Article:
Jeremy Guthrie has been awesome for the O’s this season. Last night was one of his ‘lesser outings,’ if you could possibly call going 6.1 innings, giving up 7 hits and 2 runs, striking out 6 and walking 1 a lesser outing. Guthrie has been a great great pickup from waivers. If Guthrie would get a little run support, chances are he’d have 10 wins. In his ten starts, he’s been consistently great. I was worried that after 4 or 5 starts he’d fizzle. So far though, so good. He had great stuff against the Yankees lineup last night. I don’t care if the Yanks are struggling, that lineup can destory a pitcher still.

The Post has a write up about our boy here.

Tejada’s out for a month. It makes that trade look very unlikely at this point.

Tejada had this to say about interim manager Dave Trembley

“Trembley is doing a great job,” Tejada said. “I think that something that he has been doing is respect the players, talk to the players. Everybody is happy with what Trembley is doing. I think the guys are just giving a chance to him because he really respects us. It’s something different that he’s doing now. The team really responds to him. You saw it in Arizona. They really played hard.”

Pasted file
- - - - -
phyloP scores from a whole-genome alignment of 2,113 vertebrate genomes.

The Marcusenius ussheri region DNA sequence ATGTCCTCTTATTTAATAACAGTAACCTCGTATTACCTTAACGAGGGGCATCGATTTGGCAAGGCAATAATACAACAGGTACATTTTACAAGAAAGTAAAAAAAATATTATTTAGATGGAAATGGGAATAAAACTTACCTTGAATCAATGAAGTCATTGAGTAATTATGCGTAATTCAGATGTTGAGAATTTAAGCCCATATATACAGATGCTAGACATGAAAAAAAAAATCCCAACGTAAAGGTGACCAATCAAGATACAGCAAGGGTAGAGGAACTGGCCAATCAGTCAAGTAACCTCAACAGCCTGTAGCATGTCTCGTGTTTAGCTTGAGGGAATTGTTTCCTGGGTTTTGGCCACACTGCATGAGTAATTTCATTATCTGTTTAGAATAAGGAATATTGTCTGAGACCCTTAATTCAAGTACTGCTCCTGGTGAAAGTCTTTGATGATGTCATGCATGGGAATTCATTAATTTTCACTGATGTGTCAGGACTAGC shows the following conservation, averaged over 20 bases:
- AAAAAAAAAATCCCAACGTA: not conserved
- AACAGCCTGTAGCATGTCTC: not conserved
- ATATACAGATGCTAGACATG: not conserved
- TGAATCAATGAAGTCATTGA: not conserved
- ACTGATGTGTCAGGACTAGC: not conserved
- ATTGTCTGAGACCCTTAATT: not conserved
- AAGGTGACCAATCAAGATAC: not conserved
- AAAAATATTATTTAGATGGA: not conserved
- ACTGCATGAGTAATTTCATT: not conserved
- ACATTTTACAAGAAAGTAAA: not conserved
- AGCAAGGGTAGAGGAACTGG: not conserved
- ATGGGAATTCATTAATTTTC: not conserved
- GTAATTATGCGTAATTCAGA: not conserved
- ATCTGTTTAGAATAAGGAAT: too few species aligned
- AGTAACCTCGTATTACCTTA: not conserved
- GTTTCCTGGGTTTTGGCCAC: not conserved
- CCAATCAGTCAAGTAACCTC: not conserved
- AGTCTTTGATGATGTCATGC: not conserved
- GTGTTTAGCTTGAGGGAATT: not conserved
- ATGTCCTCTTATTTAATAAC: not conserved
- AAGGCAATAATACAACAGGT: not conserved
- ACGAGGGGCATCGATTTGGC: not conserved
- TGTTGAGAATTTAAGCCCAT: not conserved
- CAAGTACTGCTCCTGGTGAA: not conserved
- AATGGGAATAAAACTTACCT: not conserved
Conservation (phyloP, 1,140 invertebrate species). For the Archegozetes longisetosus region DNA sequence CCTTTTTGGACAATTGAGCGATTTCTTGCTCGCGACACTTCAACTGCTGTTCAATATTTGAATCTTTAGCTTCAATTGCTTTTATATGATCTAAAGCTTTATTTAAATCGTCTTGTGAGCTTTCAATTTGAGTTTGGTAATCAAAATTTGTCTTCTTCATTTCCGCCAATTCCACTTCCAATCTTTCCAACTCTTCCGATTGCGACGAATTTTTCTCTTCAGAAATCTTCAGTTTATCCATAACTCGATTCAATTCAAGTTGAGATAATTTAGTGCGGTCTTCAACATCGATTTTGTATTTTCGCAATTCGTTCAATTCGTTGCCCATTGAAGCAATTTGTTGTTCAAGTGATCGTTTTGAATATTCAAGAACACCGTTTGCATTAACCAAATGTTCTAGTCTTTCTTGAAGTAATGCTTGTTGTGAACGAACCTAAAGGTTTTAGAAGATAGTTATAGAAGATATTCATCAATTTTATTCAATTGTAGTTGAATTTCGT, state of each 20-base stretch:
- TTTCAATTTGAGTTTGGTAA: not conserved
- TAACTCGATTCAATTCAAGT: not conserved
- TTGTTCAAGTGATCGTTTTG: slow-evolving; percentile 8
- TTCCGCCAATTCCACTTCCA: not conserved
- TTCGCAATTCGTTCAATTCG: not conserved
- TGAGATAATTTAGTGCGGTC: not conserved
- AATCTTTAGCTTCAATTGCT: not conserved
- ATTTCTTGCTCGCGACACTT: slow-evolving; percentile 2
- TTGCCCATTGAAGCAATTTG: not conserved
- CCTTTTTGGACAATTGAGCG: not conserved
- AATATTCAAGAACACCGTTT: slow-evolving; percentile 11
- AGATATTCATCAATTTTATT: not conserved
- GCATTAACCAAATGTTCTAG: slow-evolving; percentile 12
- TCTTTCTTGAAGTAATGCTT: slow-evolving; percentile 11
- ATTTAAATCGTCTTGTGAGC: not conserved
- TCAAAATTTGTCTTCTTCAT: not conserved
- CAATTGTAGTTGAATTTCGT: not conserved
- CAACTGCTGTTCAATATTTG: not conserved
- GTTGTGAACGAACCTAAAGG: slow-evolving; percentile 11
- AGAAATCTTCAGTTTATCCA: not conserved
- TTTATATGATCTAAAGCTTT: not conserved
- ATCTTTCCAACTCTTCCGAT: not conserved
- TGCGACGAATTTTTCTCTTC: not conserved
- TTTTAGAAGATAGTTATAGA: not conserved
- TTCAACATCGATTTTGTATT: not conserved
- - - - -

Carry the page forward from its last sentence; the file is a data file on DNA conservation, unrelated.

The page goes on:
Let’s wait for the honeymoon period to pass before we hand Trembley the job. Granted, I like what he’s done thus far….but its too early to annoint this guy Earl Weaver just yet. I think I caught a swipe or two at Sam in those quotes.

Mazzone: I’m not going anywhere

Leo says in an article in the Sun that he’s staying put

“The way I look at it now is I love this city, I love this pitching staff and I hope to finish my career here,” Mazzone said in his first public comments since Perlozzo’s firing.

This pitching staff has a chance to be something real special, and we have pitchers on this staff that have a chance to pitch at a championship-caliber level. So I am looking forward to seeing them progress and to get ourselves in the thick of something.”

This is really good news. I thought that after Perlozzo got the boot, Leo would walk.